Anonymous More than 1 year ago
As with all of Robin Hobb's books I've read, the writing is uniformly excellent, with vivid characters and immersive worlds. I absolutely hated the way she ended this series, however. The protagonist didn't really seem to garner any of the respect he earned, most of the supporting characters still treated him like an imbecile, despite his supposed importance. Ms. Hobb treated her "hero" pretty poorly. Frankly, the only ending of a series I've read that I disliked as much as this one was Stephen King's "Tower" series, but at least Roland got to be a real "hero" in it. This protagonist never seems to, always depending on others to save him. A lot of sacrifice for not a lot of reward. Disappointing. I guess I like more uplifting endings to fantasy novels. If that's what you're after, this book isn't for you.
Guest More than 1 year ago
Hobb concludes the story of Fitz and the Six Duchies in an unconventional style. Each main character is developed more fully, and the world is revealed in rich detail, however, the page count becomes tiresome before the fundamental conflict is resolved. Fitz' journey West takes us into new territory, and raises a new question: Who is the hero? Is it Fitz, the Catalyst who strives clumsily to work behind the scenes as Chade taught him, or is it Verity, the Prince on Crusade to save the Kingdom, as King Wisdom did hundreds of years ago? The only charcters who really grow are Burrich, Fool, Chade, and Nighteyes. Ketricken is too Wagnerian, Kettle too opaque, and Starling too shallow to fill out their roles. At least Will is developed more thoroughly as the antagonist's henchman than is usually the case, and Regal is given some credit for subtlety. The digression into Old Blood is a bit of a tease. The foray into the time of the Elderlings is pointless, when one considers that Verity unveils enough of their secrets to understand the solution to his problem. His confrontation with 'Can I pull this off?' is more compelling than Fitz's overworked habit, begun in book 1, of getting himself and his allies into hot water while trying to help his King. The conclusion to the story fits well within the general theme of sacrifices made in the pursuit of noble ends. Hobb still makes a lying, clumsy, underhanded, poisoning b*st*rd [guess using English now excites a 'wordchecker' / censor-- shame on BN.com] sympathetic character, which is an accomplishment in itself. Just could have used some liposuction. Sorry to see the end of this saga, as the characters came alive during the series. Hobb is a talented story teller. I will miss Fitz and Nighteyes more than most characters. Her next offering will be on my bookshelf.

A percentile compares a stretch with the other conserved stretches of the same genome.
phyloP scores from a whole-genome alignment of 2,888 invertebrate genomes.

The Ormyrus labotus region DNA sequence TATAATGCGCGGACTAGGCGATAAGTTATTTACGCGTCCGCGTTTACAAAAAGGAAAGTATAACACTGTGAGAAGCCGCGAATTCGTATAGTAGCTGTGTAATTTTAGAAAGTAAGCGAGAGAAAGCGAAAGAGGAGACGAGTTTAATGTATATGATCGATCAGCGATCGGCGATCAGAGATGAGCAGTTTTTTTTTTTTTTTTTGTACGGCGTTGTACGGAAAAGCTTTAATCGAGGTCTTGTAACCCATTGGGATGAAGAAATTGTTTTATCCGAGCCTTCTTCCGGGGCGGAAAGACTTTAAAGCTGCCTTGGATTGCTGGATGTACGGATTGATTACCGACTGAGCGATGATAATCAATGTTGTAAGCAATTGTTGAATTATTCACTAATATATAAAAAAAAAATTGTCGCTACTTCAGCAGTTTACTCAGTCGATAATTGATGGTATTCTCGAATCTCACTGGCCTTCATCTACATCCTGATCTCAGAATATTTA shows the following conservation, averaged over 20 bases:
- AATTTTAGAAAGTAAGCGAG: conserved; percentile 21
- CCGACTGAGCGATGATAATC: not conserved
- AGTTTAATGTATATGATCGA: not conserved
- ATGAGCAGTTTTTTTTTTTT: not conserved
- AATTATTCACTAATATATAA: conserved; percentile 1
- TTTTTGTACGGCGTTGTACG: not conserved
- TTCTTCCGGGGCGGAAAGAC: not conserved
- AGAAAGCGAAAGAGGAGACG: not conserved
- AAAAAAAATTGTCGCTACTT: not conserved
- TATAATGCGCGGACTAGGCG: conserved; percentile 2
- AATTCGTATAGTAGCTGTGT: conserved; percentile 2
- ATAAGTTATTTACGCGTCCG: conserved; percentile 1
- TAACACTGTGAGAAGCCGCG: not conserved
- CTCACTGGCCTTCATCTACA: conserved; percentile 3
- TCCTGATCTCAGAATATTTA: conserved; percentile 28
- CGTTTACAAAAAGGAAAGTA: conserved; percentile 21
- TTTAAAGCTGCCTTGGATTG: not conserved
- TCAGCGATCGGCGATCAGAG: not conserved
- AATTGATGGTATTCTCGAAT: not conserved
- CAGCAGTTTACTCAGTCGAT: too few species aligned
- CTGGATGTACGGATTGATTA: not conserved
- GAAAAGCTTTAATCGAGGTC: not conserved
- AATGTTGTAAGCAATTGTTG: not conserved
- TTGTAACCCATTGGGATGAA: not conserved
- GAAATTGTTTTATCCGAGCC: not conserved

Anonymous More than 1 year ago
Fantasy at its best. Love the Game of Thrones es series, and in my opinion Robin Hobb's world is just as engaging. I am currently plowing through everything she has published!
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See student bio, but teaches Dragon Taming. Oh, I forgot. For some classes, Rune wears a white shirt and black pants. Just for classes. It would be weird to walk into a class with armor, unless fighting. Her sword and archery equipment stay on her though.
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Old kittys
drdyson More than 1 year ago
The books by this author are magical and fascinating. I recommend ALL of her books!!
Anonymous More than 1 year ago
A little predictable but still a very good read. I hope we get more of these.
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Anonymous More than 1 year ago
Would recommend this to anyone who loves fantasy